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Defender Wilson Honored for Her Storytelling Art
Janurary 27, 2016

By Alicia Hegland-Thorpe, United Tribes News

Mary Louise Defender Wilson

United Tribes Technical College adds its congratulations to many who have recognized Mary Louise Defender Wilson upon receiving a much-deserved 2015 USA Fellows Award.

The prestigious national honor was announced in December, recognizing her as one of America’s most accomplished and innovative artists. She’s the first person ever from the state of North Dakota to be so honored.

Defender Wilson is highly regarded and widely respected as a traditional storyteller. She is Dakotah and Hidatsa from Standing Rock. She grew up in a family of storytellers and began learning to tell the stories of her elders at a young age. At 85 she continues to share with communities and groups across the state and country.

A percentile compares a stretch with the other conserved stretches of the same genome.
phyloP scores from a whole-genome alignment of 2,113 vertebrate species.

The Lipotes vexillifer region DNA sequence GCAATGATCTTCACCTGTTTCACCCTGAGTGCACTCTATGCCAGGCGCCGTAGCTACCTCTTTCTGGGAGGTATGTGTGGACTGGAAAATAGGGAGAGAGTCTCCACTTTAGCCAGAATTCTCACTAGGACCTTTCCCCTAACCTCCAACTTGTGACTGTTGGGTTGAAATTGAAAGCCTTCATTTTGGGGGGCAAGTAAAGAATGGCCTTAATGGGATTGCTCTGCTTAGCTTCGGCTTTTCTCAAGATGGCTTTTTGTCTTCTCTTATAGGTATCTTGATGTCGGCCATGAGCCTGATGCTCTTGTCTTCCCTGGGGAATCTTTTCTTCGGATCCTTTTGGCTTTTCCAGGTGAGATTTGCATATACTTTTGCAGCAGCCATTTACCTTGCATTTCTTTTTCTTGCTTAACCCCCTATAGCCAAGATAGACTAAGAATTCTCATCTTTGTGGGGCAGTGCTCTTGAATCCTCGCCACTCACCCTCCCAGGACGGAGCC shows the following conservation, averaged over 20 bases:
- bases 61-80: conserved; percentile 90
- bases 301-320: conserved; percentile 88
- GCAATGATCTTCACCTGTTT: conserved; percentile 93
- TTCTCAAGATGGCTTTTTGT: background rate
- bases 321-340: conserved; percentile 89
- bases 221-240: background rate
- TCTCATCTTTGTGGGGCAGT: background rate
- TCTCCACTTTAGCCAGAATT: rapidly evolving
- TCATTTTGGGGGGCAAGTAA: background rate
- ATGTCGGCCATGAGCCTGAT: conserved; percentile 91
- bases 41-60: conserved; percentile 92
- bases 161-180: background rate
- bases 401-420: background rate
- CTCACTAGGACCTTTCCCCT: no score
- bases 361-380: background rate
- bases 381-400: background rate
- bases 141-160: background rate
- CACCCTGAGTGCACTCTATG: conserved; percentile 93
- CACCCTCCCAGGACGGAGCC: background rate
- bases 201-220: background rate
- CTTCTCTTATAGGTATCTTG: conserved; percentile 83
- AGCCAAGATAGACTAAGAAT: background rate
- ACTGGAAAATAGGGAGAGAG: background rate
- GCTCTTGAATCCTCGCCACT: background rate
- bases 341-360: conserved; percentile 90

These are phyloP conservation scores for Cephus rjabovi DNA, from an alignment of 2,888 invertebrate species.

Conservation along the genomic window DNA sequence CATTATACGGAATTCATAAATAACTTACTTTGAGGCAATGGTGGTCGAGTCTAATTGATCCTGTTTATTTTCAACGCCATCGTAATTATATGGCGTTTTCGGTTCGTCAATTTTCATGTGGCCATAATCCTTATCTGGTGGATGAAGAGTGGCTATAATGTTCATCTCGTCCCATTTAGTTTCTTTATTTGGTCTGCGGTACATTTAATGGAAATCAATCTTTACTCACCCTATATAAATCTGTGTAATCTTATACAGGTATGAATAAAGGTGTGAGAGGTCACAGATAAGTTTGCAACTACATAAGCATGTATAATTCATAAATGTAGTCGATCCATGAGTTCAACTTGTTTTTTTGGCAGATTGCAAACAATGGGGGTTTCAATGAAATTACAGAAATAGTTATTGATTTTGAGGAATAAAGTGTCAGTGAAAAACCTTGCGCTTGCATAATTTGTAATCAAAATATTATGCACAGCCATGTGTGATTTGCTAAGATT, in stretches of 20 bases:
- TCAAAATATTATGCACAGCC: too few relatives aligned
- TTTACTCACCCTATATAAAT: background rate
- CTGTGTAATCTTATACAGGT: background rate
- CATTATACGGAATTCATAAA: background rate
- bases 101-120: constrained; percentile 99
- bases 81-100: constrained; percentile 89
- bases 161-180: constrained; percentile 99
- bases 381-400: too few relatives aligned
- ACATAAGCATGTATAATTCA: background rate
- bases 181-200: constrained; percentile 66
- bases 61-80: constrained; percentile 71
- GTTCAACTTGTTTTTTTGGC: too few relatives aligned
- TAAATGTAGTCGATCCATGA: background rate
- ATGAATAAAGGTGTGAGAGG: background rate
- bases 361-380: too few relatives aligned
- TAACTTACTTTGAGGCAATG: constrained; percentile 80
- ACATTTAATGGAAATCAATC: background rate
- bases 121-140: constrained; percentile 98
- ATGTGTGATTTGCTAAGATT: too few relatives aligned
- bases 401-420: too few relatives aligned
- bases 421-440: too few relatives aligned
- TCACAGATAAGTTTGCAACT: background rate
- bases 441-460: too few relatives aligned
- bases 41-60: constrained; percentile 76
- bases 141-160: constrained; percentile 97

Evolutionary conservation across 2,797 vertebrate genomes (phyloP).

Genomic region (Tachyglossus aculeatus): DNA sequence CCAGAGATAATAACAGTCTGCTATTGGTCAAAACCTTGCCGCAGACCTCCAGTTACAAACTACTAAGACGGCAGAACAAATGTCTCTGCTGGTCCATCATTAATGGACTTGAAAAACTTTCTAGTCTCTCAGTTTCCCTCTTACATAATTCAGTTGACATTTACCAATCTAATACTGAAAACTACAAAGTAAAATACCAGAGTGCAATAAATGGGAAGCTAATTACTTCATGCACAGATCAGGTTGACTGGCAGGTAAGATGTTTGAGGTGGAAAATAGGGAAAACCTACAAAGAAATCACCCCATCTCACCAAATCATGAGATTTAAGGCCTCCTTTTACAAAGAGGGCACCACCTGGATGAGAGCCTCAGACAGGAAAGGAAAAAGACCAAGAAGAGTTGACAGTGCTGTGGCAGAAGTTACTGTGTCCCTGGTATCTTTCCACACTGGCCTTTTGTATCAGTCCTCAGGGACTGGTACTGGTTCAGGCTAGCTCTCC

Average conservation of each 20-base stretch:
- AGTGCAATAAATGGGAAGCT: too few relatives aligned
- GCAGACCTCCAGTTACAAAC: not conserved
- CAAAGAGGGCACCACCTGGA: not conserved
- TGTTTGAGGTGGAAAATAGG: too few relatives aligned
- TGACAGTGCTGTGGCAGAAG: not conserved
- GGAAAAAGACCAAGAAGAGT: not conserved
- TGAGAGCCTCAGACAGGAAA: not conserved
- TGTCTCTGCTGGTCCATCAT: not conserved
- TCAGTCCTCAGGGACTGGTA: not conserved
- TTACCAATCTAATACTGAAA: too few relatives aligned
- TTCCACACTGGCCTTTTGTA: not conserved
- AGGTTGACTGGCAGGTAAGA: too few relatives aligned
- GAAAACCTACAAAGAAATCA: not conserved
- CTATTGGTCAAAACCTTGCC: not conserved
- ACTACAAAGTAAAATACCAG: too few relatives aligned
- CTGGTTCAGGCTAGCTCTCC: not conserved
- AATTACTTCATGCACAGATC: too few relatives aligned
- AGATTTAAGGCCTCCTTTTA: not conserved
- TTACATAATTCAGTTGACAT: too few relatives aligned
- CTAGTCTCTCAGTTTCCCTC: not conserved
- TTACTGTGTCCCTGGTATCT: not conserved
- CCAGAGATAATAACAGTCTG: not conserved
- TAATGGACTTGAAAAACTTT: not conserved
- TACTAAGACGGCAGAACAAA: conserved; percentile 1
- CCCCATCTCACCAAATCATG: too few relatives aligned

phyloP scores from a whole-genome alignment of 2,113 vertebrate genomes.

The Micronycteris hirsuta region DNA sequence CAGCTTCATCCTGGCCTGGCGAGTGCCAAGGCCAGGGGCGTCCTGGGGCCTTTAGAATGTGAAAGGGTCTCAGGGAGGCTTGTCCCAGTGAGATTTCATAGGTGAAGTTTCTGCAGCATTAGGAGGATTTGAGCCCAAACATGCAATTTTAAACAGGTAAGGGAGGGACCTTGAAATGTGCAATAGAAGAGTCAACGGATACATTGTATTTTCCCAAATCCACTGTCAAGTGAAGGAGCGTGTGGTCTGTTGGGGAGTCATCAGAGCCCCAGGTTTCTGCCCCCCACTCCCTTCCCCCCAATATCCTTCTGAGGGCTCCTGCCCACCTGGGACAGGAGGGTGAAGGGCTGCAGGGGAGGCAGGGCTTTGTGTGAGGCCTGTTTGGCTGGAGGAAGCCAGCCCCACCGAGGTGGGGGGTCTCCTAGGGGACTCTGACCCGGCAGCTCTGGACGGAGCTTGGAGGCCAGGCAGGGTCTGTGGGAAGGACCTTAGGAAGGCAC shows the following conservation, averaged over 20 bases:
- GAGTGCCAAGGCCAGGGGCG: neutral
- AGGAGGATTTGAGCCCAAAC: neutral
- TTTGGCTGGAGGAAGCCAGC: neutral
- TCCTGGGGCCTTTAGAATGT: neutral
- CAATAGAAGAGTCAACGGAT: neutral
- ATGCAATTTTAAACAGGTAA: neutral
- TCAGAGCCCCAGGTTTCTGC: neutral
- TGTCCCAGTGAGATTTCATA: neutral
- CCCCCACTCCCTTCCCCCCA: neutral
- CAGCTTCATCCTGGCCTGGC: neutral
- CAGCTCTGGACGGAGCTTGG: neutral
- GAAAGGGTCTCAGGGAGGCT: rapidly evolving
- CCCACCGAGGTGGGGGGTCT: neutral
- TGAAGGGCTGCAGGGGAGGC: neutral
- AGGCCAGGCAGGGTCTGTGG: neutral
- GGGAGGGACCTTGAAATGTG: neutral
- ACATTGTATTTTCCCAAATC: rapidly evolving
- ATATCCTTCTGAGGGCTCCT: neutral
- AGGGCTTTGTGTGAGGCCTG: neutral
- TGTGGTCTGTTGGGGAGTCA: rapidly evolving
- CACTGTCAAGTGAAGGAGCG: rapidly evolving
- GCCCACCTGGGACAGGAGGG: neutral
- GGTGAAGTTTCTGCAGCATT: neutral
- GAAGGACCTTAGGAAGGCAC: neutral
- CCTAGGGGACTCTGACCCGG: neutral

Recognition is not new to her. She was crowned Miss Indian America in 1954, the second Native woman to hold the title. She was honored in 1999 with a National Heritage Fellowship from the National Endowment for the Arts. She recorded three spoken-word albums, each earning Best Spoken Word recording at the Native American Music Awards (The Nammy’s): ‘The Elders Speak’, ‘My Relatives Say’, and ‘The Way We Are.’  In 2015, she was part of the North Dakota Council on the Arts “Art for Life Program.” She also received the Women in American History Award from the Daughters of the American Revolution.

Defender-Wilson plans to use the $50,000 fellowship award to help preserve Native dialects by visiting Dakotah and Lakotah communities.

Over 400 artists from the US and US Territories were nominated. Thirty-seven winners were chosen by a panel of experts in various artistic fields.

Click here to listen to Mary Louise Defender Wilson’s interview from National Public Radio’s Scott Simon on her 2015 USA Fellows Award.

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